Nearly every character and building in the film was inspired by a real machine, engine or some weird combination of parts. Rodney's most influential ancestor was an Evinrude outboard motor owned by Wedge's grandfather. "I kept thinking, That thing looks great--trustworthy, loyal, brave, friendly," Wedge says. "So Rodney is that motor with a little bit of Volkswagen minibus thrown in." To its credit, the movie never just rolls over for technology. Its villains are corporate honchos who want to convince you that nothing is ever good enough as it is--you must always upgrade. "There isn't one single perspective the movie takes," Wedge says, "because there are so many perspectives about technology. I love my computer. I also love my old tube amplifier at home and my wooden sailboat. But from the very beginning, what we wanted to drive the story is the threat of obsolescence that all these robots experience. It's the mortality we live with every day."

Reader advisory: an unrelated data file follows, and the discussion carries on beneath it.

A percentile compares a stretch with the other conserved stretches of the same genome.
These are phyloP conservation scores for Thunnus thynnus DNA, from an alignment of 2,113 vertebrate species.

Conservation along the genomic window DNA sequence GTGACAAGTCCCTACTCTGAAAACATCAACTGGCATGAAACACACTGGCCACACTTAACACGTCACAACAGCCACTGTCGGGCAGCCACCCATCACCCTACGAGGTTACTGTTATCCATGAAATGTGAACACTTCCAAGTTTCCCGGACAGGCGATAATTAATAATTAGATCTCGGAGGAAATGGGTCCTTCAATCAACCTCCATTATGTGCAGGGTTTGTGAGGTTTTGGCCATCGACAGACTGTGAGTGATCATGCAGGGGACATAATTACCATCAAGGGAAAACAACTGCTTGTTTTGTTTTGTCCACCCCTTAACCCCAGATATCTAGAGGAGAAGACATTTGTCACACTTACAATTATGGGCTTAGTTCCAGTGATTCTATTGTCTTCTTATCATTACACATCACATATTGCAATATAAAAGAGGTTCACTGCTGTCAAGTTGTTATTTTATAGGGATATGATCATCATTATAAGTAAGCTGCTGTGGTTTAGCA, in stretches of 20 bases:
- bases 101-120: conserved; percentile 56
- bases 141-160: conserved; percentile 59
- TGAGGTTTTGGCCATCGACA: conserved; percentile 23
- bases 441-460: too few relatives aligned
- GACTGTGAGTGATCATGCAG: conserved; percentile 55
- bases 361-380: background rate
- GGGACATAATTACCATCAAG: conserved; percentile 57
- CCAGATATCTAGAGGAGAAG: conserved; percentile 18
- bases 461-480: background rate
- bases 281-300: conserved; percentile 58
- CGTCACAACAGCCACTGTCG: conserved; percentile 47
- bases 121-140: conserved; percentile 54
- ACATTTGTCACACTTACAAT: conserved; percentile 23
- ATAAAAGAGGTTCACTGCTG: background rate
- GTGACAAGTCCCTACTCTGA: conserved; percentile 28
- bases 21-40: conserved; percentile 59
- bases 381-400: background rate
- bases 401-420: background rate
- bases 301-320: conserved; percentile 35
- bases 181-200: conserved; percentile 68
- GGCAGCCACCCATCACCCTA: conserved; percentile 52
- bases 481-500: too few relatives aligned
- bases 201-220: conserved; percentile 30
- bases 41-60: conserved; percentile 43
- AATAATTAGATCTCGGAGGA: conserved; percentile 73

Even now, neither Joyce nor Wedge can quite believe they were allowed to do what they did. "There were days when it was too much fun," Joyce says. "There were months when it was too much fun. It was like getting paid for recess. A large multinational company spent tens of millions of dollars so we could go nutty over a juice strainer? How often do you get away with such epic silliness? I doubt we'll ever get away with it again." Anyone who sees "Robot" can only hope he's wrong.